Is Shakespear's Merchant of Venice an anti-semitic play

Is Shakespear’s Merchant of Venice an anti-semitic play

Understandably, The Merchant of Venice is the subject of much scrutiny by critics and scholars. However, before labelling the play as inherently anti-Semitic, it is important to consider the circumstances of the play’s time and its intended audience.

Context of The Merchant of Venice

During 1596-1598, when The Merchant of Venice was written, the world was starting to become a smaller place. Throughout this period, Shakespeare’s audiences were learning about new countries, cultures and people including Jews, who would have been deemed ‘exotic’ to the Elizabethans of London. In fact, it is reasonable to assume that the vast majority of them would have never encountered a Jewish person.

At this time, usury, which, by law, was the only profession that Jews were allowed to have in 16th century Europe, was looked upon as a great evil and the cause of many merchants’ downfall. Moreover, London was a growing centre of commerce and therefore Shakespeare’s audience would have consisted of a large number of merchants. Subsequently, jokes about evil usurers in the Elizabethan era would be akin to jokes about evil investment bankers today.

The Charact er of Shylock

Shylock is a thoroughly fascinating character, not least because, despite being the most memorable, he is not a prominent figure within the play. In fact, Shylock appears in just 5 scenes and has a total of 79 lines. However, as with Falstaff in Henry IV, Shakespeare seems to have become fixated on a relatively minor character and he, in effect, steals the show.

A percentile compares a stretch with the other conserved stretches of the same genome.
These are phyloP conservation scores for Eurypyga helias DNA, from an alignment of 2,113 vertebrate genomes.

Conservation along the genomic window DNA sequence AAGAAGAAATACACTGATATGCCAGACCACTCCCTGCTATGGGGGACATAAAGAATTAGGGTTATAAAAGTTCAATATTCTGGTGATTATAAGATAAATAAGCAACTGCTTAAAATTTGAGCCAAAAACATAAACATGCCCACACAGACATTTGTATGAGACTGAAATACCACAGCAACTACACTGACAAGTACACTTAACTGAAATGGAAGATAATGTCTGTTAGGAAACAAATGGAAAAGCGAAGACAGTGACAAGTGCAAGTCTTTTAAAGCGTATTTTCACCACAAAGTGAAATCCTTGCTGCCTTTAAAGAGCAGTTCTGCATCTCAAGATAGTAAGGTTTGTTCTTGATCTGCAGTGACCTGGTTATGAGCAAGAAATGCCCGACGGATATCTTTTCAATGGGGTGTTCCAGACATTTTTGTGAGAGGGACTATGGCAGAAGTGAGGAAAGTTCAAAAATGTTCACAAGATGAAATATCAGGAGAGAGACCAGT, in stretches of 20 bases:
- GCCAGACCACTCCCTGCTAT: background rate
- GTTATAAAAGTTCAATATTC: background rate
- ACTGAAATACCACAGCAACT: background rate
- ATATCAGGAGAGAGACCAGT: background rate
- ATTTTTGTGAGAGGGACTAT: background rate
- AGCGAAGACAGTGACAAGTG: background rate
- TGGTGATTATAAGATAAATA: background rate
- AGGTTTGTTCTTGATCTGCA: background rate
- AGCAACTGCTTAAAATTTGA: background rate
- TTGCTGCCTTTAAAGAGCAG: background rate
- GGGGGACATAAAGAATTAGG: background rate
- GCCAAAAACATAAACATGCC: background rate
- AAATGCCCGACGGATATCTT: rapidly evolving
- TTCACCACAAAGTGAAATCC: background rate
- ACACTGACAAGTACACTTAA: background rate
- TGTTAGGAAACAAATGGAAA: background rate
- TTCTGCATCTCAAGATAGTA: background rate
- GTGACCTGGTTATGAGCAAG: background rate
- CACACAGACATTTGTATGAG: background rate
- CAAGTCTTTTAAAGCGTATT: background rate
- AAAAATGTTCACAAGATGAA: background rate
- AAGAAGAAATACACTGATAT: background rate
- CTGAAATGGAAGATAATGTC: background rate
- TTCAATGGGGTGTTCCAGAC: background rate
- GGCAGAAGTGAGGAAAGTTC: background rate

Of course, Shakespeare’s decision to make more of Shylock’s character could be related to the success of Marlowe’s The Jew of Malta. However, unlike Barabas, Shylock is not simply a two-dimensional caricature. In other words, he is more than a comedy villain.

Shylock as a Sympathetic Character

Indeed, there are sections of the play that allow directors and actors to portray Shylock as a victim rather than a villain. Many people cite the trial scene as a good example of the deceitful and dishonest means of Shylock’s downfall. After all, had it not been for Portia pretending to be a doctor of law, Shylock would have succeeding in claiming his pound of flesh. Similarly, Lorenzo, with a little help from his friends, uses trickery to steal away with Jessica. Therefore, the trickery and dishonesty that is accused of Shylock is actually perpetrated by the Christian characters of the play.

Of course, one of the most memorable speeches of the play, “hath not a Jew eyes?”, can be used to demonstrate the sympathetic way in which Shakespeare has written Shylock’s character.

However, if an interpretation of the play treats Shylock as a victim, it follows that all of the other characters must be villains, which is perhaps possible, but almost certainly not the intention of Shakespeare.